Queen’s stark view of Prince Charles laid bare by historian as he felt ‘dread’

Prince Charles is a 'more polarising figure' says Tominey

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Prince Charles, 73, is currently representing Queen Elizabeth II, 95, on a four-day tour of the island of Ireland. The Prince of Wales and Camilla, Duchess of Cornwall, 74, arrived in Waterford on Thursday for their latest royal engagement. The couple will take in the stunning sights of the Republic of Ireland’s oldest city following their two-day stay in Northern Ireland.

The pair will end their stay in the Republic of Ireland – their sixth official joint visit to the country – with a trip to County Tipperary on Friday.

Charles and Camilla will meet local people during the final days of their tour, including workers who have been on the frontline in the pandemic.

The Prince of Wales – a passionate environmentalist – will also chat to farmers and other community figures about sustainable food and drink production.

The future King’s trip is part of the celebrations to mark the Queen’s Platinum Jubilee, which commemorates her historic 70-year reign.

Charles, who has been heir apparent since Her Majesty acceded to the throne in 1952, felt “dread” as a child, according to an unearthed letter written by his mother.

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The Queen’s stark admission was cited by US historian Sally Bedell Smith in her 2017 biography, ‘Prince Charles: The Passions and Paradoxes of an Improbable Life: In the Shadow of the Throne’.

The expert, who is a contributing editor at Vanity Fair, discussed Charles’ move from Hill House School in London to Cheam School in Hampshire, when he was eight years old.

She wrote: “Charles’s loneliness and unhappiness at Cheam were painfully obvious to his family.

“In a letter to Prime Minister Anthony Eden at the beginning of 1958, the Queen wrote, ‘Charles is just beginning to dread the return to school next week—so much worse for the second term’.”

After the Prince of Wales completed five years at Cheam, there were discussions in the Royal Family about where he should continue his education.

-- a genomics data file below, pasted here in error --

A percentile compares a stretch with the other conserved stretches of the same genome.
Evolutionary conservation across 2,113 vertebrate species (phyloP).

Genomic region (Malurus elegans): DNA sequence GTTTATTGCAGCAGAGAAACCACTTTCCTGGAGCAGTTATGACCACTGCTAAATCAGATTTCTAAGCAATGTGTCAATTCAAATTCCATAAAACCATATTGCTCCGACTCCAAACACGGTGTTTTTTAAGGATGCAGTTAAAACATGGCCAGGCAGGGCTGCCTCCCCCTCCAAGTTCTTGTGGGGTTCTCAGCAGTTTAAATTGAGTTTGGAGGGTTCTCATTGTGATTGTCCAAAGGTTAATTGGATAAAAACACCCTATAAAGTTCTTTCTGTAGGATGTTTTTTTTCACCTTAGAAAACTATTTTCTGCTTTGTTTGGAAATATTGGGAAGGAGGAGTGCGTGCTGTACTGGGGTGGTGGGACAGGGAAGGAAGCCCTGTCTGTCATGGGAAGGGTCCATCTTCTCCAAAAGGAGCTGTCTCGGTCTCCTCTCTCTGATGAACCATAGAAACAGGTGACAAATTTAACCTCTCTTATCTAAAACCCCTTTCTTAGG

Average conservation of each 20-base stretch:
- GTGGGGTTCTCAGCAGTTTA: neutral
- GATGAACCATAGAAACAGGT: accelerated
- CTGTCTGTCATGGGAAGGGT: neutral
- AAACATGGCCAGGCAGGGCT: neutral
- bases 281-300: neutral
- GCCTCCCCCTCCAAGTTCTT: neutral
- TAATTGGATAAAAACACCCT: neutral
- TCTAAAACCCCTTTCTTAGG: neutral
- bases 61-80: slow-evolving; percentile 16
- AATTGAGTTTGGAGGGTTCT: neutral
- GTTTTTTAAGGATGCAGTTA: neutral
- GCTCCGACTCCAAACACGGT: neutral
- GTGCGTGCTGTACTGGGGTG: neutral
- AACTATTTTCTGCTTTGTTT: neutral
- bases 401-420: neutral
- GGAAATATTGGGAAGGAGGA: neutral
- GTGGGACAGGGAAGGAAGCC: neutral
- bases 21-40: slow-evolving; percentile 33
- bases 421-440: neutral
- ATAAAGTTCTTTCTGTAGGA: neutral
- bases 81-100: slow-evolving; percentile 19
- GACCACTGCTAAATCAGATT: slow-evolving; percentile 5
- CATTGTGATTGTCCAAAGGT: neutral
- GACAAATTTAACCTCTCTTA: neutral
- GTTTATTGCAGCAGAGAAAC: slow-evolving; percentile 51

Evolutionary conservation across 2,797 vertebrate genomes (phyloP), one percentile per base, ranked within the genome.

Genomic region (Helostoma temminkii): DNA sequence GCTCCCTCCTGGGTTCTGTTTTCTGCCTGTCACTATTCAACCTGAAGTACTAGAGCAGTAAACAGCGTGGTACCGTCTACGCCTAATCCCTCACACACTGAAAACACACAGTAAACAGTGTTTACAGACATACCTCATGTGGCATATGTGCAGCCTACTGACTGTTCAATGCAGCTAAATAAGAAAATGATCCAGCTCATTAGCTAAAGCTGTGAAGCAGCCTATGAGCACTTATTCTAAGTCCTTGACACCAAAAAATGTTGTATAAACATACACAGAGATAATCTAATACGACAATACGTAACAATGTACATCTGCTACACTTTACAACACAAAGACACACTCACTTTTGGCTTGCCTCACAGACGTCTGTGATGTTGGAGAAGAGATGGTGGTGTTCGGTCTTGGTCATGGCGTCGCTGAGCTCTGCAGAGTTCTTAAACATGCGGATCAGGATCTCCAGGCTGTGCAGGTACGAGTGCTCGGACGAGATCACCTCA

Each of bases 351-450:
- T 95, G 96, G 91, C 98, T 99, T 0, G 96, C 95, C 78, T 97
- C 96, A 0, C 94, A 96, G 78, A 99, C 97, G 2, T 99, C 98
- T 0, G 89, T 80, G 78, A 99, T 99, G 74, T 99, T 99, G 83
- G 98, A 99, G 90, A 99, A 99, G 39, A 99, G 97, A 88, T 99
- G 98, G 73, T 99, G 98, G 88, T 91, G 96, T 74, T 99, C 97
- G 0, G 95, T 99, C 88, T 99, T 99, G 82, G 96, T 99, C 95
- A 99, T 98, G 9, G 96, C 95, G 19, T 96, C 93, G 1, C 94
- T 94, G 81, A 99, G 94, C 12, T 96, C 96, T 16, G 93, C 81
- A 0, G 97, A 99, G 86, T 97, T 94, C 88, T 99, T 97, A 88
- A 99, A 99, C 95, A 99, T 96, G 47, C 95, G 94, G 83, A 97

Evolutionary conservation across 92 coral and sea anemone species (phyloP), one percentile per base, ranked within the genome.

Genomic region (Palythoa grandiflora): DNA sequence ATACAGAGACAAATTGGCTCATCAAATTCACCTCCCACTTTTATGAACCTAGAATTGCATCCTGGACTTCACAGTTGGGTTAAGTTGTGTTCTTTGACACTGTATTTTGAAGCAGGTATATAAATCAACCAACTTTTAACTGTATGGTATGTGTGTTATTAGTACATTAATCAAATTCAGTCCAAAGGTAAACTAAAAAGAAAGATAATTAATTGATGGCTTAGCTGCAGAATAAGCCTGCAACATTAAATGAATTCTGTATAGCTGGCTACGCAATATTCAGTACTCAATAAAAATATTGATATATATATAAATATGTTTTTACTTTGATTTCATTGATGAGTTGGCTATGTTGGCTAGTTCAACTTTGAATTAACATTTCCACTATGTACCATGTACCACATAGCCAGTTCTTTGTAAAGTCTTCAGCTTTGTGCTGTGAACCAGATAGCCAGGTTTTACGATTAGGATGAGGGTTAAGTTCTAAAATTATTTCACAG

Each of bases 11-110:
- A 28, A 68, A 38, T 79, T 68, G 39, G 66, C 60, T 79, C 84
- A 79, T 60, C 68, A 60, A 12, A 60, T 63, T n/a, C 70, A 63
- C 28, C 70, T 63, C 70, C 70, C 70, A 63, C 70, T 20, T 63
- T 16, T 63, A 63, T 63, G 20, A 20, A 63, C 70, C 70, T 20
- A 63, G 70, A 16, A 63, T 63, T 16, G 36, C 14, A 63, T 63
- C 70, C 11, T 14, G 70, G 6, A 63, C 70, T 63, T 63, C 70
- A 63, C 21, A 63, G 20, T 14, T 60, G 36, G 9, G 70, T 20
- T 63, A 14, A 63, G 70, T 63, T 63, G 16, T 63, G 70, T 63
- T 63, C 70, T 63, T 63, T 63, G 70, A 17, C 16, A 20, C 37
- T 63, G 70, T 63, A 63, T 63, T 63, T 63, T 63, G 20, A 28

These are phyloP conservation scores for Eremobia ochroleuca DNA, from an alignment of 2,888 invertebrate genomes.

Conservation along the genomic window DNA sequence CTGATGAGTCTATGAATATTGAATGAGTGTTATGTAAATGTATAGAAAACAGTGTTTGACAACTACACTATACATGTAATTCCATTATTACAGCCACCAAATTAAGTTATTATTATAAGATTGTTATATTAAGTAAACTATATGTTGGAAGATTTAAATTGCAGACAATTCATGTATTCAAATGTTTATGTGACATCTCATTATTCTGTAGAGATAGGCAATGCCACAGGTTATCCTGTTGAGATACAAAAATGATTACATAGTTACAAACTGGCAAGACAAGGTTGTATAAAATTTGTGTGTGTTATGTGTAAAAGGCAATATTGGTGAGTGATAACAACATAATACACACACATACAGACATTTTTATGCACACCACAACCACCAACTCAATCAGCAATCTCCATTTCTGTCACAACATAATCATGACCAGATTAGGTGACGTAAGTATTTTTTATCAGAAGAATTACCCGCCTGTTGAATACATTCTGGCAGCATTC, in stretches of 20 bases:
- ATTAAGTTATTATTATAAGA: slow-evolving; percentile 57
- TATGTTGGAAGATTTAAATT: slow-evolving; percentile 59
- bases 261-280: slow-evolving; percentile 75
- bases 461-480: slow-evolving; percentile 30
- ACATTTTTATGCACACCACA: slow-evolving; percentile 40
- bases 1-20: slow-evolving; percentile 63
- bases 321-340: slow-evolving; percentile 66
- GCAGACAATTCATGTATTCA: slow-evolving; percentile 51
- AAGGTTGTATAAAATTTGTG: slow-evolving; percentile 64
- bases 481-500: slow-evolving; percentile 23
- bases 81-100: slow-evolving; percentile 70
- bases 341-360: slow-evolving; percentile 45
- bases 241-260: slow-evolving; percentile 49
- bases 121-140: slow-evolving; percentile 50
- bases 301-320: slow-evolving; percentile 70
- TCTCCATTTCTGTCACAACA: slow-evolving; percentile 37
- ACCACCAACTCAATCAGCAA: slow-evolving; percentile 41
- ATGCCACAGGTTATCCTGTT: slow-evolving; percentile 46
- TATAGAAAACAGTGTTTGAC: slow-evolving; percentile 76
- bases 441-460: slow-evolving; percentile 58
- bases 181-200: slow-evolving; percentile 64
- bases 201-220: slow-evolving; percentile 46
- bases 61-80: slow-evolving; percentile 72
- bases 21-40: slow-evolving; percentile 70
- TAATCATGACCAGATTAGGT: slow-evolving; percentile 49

The Queen Mother was said to have made the case for him attending Eton College near Windsor Castle.

Meanwhile, Prince Philip wanted his young son to attend Gordonstoun in northeastern Scotland.

The Duke of Edinburgh was himself a pupil of the independent secondary school from 1934 to 1939 before leaving to begin his career in the Royal Navy.

The institution was renowned for its tough, character-building programme of education, which included gruelling outdoor fitness regimes.

Philip is said to have got his way after it was eventually decided that Charles would attend Gordonstoun.

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Ms Bedell Smith described how the Duke flew his son up to Scotland personally and then drove him across to the school.

She wrote: “The Queen did not accompany her husband in May 1962, when he delivered Charles to Gordonstoun.

“A certified pilot, Philip flew Charles to a Royal Air Force base in Scotland and drove him the rest of the way.

“With a Seventeenth Century grey stone building at its centre, the campus had an undistinguished collection of seven prefabricated wooden residences that had previously been used as RAF barracks.

“The prince was assigned to Windmill Lodge with 13 other boys, the start of an ordeal that he viewed as nothing less than a ‘prison sentence’.”

The expert claimed that Charles did not adapt to life at the school as well as his father, who was more athletic and was a captain of the cricket and hockey teams.

She wrote: “Charles had neither his father’s resilient temperament nor his relative anonymity, and he lacked the physical prowess to command respect.”

‘Prince Charles: The Passions and Paradoxes of an Improbable Life: In the Shadow of the Throne’ was written by Sally Bedell Smith and published by Random House in 2017. It is available here.

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